I live in London and just from my experience, I think earning £30k is a good salary. Reason being, especially if you work in professional services, if you are getting paid less than that, you could most likely find an exact, similar or less demanding role that would pay you £30k. For me personally, as long as I am clearing £2,000 I am happy (so Around £36k). I have a job that pays more, but would happily swap it for a less demanding role and something I find more fulfilling. The extra salary for me is not worth the headache and stress.

    Aren't you in 'professional sales'? For all we know you could be referring to OTE salaries and the likes or be very confident when it comes to salary negotiations, there's some hope.

    I have a monotonous job, there are more Chiefs then there are Indians, I don't have to think much, pleasant surroundings, I'm on the leaderboard 4 out of 5 days on a bad week which might say something about the other Indians as much as it say's about me. (That even got put out there at a recent interview I can't say I'd ever recall someone putting it like that in past times but certainly seems more prevailing now)

    Only recently I went for another position at 1.5k more turning up at this place in middle of nowhere, in an undesirable barn setting down this one track road (should have realised then it was likely danger money!) working with just one other person in a rather active, take the initiative role.

    I consider myself a realistic type of person as much as possible but these two even similar sounding jobs titles were very different.

    I still remember when I turned down 23k+ and felt good (that had something to do with London weighting) (and perhaps because ha I simply didn't try it) but as I knew then I didn't like the sound of the target conversion required and seeing what I saw on the employer's wall it sure would have been like going uphill in custard with flippers on! :o


  • Important update! We have recently reviewed and updated our Forum Rules and FAQs. Please take the time to familiarise yourself with the latest version.
  • Stu_N_Stu_N_ Forumite
    205 posts
    I'm 31 now. The further on I've gotten in life, the more I've realised how relative this is! It depends so heavily on personal circumstances.

    If you told a 21 year old graduate who is earning £22k that you're on £35k, they may be impressed. But if they're in a flatshare and you're paying for a mortgage and childcare, chances are the graduate has more disposable income than you do! I certainly had to count the pennies less when I was a 24 year old singleton in a house share, compared to now, married and buying a house (my wife can't work full time due to health issues, which may have something to do with that though!).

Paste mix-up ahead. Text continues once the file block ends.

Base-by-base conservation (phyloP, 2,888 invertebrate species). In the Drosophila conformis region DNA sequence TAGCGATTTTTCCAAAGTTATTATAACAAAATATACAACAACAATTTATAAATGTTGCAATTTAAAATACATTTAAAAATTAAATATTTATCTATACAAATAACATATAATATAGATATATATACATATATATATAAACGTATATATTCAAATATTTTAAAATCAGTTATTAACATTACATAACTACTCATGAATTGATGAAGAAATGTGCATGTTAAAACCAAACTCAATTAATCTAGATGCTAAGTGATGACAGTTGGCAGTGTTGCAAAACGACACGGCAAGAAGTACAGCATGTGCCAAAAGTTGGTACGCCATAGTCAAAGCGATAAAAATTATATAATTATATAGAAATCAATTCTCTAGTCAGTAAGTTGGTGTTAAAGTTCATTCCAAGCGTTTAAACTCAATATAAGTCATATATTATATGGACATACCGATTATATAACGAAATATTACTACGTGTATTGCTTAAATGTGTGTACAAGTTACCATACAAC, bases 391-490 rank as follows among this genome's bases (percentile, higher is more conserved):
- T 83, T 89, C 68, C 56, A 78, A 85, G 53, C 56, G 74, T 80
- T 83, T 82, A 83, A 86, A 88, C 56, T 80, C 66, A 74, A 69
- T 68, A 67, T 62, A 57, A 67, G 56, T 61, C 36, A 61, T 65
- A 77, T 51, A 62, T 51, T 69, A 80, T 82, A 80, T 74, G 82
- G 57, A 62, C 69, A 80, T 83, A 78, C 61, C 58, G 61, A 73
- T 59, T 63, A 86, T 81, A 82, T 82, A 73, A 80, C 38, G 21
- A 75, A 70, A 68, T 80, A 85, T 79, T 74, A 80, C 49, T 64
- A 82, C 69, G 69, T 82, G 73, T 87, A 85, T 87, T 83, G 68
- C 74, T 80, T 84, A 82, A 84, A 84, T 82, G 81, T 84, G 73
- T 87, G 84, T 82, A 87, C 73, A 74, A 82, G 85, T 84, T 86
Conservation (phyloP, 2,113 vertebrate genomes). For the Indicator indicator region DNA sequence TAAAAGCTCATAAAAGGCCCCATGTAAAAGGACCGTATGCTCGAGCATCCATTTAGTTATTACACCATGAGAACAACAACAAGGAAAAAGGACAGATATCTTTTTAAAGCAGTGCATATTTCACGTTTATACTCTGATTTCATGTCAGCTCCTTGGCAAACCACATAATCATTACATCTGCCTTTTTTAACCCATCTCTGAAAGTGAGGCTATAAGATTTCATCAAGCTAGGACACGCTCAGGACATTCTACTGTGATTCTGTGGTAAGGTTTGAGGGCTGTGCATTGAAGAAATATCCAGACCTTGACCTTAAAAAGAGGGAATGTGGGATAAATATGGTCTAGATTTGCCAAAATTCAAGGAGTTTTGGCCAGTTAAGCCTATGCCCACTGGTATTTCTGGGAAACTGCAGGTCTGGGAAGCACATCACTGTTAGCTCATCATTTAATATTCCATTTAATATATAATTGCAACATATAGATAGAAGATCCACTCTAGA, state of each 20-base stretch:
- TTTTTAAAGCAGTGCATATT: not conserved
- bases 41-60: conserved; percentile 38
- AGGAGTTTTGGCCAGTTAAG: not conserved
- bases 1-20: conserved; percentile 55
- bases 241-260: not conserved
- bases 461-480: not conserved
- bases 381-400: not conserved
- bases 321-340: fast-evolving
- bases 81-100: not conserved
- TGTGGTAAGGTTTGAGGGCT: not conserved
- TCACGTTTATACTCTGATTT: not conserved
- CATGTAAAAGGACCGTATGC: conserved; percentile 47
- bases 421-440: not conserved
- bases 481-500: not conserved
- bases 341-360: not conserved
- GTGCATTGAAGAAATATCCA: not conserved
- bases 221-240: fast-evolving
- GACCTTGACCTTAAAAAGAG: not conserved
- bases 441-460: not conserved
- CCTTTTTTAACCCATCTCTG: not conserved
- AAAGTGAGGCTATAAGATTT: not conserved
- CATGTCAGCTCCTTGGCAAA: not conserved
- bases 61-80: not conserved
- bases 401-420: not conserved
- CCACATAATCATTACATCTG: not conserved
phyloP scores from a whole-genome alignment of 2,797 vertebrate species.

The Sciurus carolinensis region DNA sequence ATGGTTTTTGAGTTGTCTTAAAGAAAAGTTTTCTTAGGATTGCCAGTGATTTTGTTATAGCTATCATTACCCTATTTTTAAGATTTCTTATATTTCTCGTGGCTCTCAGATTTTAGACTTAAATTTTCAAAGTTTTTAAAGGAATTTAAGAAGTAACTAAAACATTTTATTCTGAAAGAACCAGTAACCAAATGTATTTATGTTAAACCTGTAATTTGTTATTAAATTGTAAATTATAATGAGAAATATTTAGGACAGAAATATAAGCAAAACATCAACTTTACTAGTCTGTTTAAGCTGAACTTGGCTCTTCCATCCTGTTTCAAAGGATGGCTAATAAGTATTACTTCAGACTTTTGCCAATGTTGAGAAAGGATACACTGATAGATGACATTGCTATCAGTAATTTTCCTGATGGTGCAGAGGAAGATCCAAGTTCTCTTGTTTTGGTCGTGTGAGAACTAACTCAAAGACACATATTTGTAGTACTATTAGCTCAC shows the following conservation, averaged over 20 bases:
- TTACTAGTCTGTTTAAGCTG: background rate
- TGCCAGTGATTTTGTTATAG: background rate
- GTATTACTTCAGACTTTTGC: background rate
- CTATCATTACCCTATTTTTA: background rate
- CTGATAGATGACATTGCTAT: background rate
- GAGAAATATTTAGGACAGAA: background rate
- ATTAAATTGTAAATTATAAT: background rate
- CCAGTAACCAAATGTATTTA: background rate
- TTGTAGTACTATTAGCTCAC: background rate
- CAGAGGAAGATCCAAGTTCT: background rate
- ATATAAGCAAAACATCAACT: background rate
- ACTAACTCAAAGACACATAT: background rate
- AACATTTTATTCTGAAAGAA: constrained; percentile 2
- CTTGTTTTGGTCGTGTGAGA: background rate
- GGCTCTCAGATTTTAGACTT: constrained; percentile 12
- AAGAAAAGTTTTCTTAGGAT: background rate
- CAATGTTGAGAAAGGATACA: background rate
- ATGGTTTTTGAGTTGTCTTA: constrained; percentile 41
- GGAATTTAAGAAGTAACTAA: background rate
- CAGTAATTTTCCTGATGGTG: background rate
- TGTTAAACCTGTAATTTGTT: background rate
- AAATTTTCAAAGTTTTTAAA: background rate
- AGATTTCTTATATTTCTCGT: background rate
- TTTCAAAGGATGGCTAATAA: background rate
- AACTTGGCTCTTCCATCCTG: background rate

Broadly, I guess £30k+ (outside of London and the other more expensive parts of the country) counts as a good salary. At that level, if you manage your money well, you should not have any issues.
  • rupertsruperts Forumite
    3.7K posts
    Ninth Anniversary 1,000 Posts Name Dropper
    ✭✭✭✭
    I think from most people's perspective a good salary is whatever they currently earn plus about 50%, and that applies whether they're earning £12k or £120k.

    Objectively I think all you can do is look at the wage ranges, adjust for age and location and put descriptions against percentile ranges. Something like

    0-20% - very poor
    20-40% - poor
    40-60% - average
    60-80% - good
    80-100% - very good

    So here 'good' would kick in once you reach the top 40% of all earners, so probably about £35k
  • Guest101Guest101
    15.8K posts
    ✭✭✭✭✭
    In my area £20k+ is decent, £25k+ is good, £30k+ would be a top 10% or so.


    Obviously top 1% is much higher


    - I think family income is a better measure when you include the expenses of family life
  • trailingspousetrailingspouse Forumite
    3.9K posts
    Seventh Anniversary 1,000 Posts
    ✭✭✭✭
    It's all about disposable income. For a while my kids had more disposable income than I did...
  • andygbandygb Forumite
    14.6K posts
    Part of the Furniture 10,000 Posts Name Dropper
    ✭✭✭✭✭
    When I was working up in London regularly, I was earning up to £36K, but when the time and costs of commuting were factored in, I reckon it was more like £32K.
    Now, living 35 miles from London and working locally, I think £28K is very good, but it is a pressured environment, and ten years ago the same job would have been paying £30K.
    Of course, now we are mortgage free, the money seems great, but the reality is that our circumstances have changed a lot.
This discussion has been closed.

Quick links

Essential Money | Who & Where are you? | Work & Benefits | Household and travel | Shopping & Freebies | About MSE | The MoneySavers Arms | Covid-19 & Coronavirus Support